Newspaper article The Tuscaloosa News

Businessman Stan Pate Exonerated of Menacing Charge by State Supreme Court

Newspaper article The Tuscaloosa News

Businessman Stan Pate Exonerated of Menacing Charge by State Supreme Court

Article excerpt

TUSCALOOSA | The Alabama Supreme Court has cleared local businessman and property developer Stan Pate of the misdemeanor charge of menacing that stemmed from a 2009 confrontation at a now- defunct restaurant.

In a 4-2 decision, the state's high court ruled Wednesday that the act of holding a gun during a dispute does not constitute the crime of menacing.

In fact, walking toward someone while holding a firearm doesn't meet the legal definition of the crime either, according to Alabama Supreme Court Justice James Allen Main, who wrote the opinion for the court's majority.

That's because the Alabama criminal code lacks a specific definition of what, exactly, makes up a "physical act" during the commission of a menacing crime.

Main cited prior case law that requires the criminal code to be interpreted narrowly, any doubts of the meaning of the language should be decided in the defendant's favor and that an accused suspect "is not to be subjected to a penalty unless the words of the statute plainly impose it."

"Consistent with the foregoing and applying the principles of statutory construction, we conclude that Pate's getting the gun, without more, was not sufficient to establish the physical-action element of menacing," Main said in his majority opinion.

Pate was aware of the timing of the court's ruling coming as the nation prepares to celebrate its independence.

"It makes me proud to say I'm an American citizen on this eve of the Fourth of July," Pate said. "In my heart, it's the right day to be vindicated."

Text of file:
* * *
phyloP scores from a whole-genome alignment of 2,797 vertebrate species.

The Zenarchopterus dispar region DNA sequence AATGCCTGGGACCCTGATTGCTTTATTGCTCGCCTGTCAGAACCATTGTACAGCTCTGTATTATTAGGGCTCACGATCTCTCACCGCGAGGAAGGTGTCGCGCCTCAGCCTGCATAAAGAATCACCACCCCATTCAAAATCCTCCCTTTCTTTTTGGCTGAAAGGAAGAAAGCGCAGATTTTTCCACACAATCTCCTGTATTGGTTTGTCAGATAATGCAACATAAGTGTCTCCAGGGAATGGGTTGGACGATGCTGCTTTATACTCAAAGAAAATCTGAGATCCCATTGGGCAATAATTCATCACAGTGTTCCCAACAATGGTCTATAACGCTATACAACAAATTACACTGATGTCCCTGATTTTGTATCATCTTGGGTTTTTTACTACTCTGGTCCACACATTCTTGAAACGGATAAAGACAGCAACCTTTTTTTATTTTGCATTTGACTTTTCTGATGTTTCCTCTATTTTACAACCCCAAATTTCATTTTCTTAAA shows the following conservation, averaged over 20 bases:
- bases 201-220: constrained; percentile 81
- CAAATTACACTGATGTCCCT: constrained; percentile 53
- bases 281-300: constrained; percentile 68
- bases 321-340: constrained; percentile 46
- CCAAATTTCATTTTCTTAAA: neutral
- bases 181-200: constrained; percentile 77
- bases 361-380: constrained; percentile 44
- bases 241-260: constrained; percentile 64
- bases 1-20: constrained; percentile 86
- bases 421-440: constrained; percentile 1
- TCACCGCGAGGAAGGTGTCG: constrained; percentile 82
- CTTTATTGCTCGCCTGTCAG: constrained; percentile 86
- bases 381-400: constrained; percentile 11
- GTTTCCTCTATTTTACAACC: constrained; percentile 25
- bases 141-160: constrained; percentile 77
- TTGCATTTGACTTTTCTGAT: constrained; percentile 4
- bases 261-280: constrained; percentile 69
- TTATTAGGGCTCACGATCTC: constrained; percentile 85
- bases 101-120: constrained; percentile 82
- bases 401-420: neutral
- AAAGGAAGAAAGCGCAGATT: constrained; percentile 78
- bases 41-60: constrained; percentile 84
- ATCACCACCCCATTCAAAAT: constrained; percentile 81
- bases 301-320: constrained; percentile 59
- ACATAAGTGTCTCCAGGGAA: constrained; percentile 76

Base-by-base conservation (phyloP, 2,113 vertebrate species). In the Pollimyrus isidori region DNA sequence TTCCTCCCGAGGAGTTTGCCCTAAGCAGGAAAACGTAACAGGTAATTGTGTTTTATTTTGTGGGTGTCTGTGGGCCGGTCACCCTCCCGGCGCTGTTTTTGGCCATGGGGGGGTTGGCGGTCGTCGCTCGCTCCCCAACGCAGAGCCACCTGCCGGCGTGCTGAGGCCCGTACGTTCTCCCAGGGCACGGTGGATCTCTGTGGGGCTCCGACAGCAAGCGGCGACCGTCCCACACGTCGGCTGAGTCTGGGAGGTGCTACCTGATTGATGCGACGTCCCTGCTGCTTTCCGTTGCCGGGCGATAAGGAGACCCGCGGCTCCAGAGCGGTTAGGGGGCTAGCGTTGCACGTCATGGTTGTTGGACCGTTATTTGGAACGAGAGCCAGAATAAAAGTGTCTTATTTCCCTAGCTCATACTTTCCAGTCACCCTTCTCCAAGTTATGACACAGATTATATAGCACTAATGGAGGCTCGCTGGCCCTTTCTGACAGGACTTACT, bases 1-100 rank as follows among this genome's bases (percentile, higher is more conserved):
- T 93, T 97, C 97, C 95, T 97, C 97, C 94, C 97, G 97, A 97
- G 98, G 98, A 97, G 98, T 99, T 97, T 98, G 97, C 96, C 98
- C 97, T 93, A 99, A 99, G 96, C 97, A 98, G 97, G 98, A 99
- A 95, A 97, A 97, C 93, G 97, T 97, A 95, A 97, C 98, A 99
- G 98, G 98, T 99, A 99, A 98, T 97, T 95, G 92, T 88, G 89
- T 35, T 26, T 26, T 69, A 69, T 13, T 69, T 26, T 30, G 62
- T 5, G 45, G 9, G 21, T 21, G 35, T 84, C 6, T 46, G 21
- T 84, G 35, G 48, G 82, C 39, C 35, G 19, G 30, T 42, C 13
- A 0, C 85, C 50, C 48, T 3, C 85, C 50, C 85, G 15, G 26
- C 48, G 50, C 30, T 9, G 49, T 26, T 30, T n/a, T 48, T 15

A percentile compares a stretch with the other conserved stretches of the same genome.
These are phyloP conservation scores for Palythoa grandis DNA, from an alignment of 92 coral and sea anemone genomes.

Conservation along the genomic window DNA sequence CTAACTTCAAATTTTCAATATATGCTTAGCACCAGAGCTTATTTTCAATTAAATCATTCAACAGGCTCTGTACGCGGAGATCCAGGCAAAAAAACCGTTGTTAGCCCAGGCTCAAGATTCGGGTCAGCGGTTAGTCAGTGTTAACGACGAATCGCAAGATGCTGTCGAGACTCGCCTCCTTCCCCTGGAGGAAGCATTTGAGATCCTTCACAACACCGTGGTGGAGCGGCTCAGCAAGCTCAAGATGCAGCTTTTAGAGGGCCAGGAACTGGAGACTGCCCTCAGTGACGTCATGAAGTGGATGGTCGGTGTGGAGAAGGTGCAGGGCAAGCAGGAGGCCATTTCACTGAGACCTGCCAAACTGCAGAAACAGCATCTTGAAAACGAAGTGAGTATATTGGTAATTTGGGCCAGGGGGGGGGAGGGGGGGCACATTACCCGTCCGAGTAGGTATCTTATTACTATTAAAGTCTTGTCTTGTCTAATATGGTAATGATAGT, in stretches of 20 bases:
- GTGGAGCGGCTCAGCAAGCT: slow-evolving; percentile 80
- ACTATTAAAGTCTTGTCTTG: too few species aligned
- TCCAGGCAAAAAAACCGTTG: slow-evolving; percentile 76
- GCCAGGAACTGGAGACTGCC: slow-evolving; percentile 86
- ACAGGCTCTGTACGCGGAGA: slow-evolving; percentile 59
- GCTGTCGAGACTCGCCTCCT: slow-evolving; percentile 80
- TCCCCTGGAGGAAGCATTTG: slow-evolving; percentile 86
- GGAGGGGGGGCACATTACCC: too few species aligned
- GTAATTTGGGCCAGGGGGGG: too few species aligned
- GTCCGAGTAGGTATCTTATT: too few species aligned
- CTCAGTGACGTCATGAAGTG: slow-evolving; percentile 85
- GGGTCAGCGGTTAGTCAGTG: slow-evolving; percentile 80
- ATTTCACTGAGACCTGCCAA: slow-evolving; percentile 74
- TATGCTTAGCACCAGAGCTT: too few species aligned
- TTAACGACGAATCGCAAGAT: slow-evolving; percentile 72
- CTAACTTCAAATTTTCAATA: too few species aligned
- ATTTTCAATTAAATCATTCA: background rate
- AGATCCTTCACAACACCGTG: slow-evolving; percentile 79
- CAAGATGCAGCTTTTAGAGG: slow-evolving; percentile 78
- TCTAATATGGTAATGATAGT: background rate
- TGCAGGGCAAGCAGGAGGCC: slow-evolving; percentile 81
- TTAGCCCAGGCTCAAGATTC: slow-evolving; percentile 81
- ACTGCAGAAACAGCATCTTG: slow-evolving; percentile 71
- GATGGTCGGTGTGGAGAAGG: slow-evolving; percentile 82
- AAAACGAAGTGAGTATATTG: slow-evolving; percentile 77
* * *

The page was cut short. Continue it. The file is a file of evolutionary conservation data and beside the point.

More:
Pate was arrested on the misdemeanor menacing charge a week after a Sept. 30, 2009, dispute between him and the general manager of the now-

defunct Santa Fe Cattle Co. restaurant near the intersection of Skyland Boulevard and Alabama Highway 69, which had permanently closed a few days earlier. The business had operated in a building and on land owned by Pate's development company, but it was shut down as part of the restaurant chain's bankruptcy restructuring.

The dispute between Pate and the restaurant employees was over what items the restaurant's owners were allowed to remove from the premises. At the time, Pate said that about $500,000 worth of property was removed from the building and that the business owners owed him more than $4 million in rent. Pate contended that the property -- including booths, stoves and industrial sinks -- belonged to him pending payment of that debt.

During the argument, Pate grabbed a 12-gauge shotgun from his vehicle while ordering Brian Hart, the restaurant's general manager, to get off his property. Pate never pointed the weapon at Hart, and police officers summoned to the restaurant decided Pate had not acted illegally.

However, Hart pressed charges and Pate was arrested on Oct. 6, 2009. Five months later, Pate was convicted of misdemeanor menacing in Tuscaloosa Municipal Court. …

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